On Tuesday morning, members of the Grant County Sheriff’s Office had to say goodbye to one of their own as K9 Officer A-Rod was euthanized after an incident where he attacked his handler, resulting in injuries.
A-Rod, named after Green Bay Packers Quarterback Aaron Rodgers, was being cared for by his handler, Dep. Jay Fitzgerald. While Fitzgerald attempted to feed A-Rod, the dog bit the handler on the arm, forcing him to get stitches and miss at least seven days of work.
Sheriff Nate Dreckman said the incident was out of character for A-Rod, who has been part of the department for 3.5 years, although there had been issues with his behavior as of late.
Not taking this lightly, the department had reviewed the issue with experts, including a veterinarian, and the conclusion was that it was best to euthanize the K9 officer.
““It is very unfortunate that we had to make this difficult decision,” Dreckman said.”We determined this was the only course of action that could be taken to ensure the safety of the handler, his family and the community.”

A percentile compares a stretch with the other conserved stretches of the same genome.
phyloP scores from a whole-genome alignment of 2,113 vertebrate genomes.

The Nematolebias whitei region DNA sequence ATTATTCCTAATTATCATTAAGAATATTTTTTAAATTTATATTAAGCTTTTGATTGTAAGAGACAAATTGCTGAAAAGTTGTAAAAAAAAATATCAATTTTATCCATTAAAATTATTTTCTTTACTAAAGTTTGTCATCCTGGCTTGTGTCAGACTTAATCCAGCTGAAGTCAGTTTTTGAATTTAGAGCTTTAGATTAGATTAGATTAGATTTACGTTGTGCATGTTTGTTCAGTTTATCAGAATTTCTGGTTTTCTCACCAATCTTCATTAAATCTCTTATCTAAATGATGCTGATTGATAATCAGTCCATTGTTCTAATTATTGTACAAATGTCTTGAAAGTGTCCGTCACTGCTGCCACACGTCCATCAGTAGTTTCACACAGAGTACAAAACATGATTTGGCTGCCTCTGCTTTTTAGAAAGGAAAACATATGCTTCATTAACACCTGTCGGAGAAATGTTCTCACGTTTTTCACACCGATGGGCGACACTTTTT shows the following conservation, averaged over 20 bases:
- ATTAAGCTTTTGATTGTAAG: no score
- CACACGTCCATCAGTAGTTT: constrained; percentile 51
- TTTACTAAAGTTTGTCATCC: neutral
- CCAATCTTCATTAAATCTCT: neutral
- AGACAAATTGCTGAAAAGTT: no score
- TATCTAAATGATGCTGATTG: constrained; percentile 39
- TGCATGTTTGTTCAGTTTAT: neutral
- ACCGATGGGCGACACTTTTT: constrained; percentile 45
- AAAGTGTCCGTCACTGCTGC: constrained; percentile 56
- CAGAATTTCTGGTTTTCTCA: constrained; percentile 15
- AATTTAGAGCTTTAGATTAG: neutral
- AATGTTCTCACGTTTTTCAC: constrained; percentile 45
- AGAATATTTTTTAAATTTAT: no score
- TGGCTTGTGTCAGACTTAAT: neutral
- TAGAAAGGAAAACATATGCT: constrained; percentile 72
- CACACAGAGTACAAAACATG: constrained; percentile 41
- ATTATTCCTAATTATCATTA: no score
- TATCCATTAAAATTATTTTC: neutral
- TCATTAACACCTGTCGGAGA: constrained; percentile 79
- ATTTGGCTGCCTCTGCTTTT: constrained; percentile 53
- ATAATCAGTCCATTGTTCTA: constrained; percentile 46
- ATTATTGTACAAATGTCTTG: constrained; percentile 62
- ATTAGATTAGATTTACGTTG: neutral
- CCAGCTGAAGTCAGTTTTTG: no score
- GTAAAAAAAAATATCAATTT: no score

A-Rod served 3.5 years with the department, half of the time most service animals serve. Dreckman said while the efforts came to an end, A-Rod was “a very productive K9 for the Grant County Sheriff’s Office, not only with several significant drug seizures during his time working for the Sheriff’s Office, but several search and rescue operations as well.”
Dreckman said that his office has started preliminary talks on replacement, but at this point it may be a period of time before a decision would be made.
The Grant County Sheriff’s Office does have one K9 team still active, Deputy Eric Hottenstein and K9 Officer Diego, who has been in service with the department since January 2010. Both Hottenstein and Diego were injured last year when Hottenstein avoided a vehicle that pulled in front of their squad.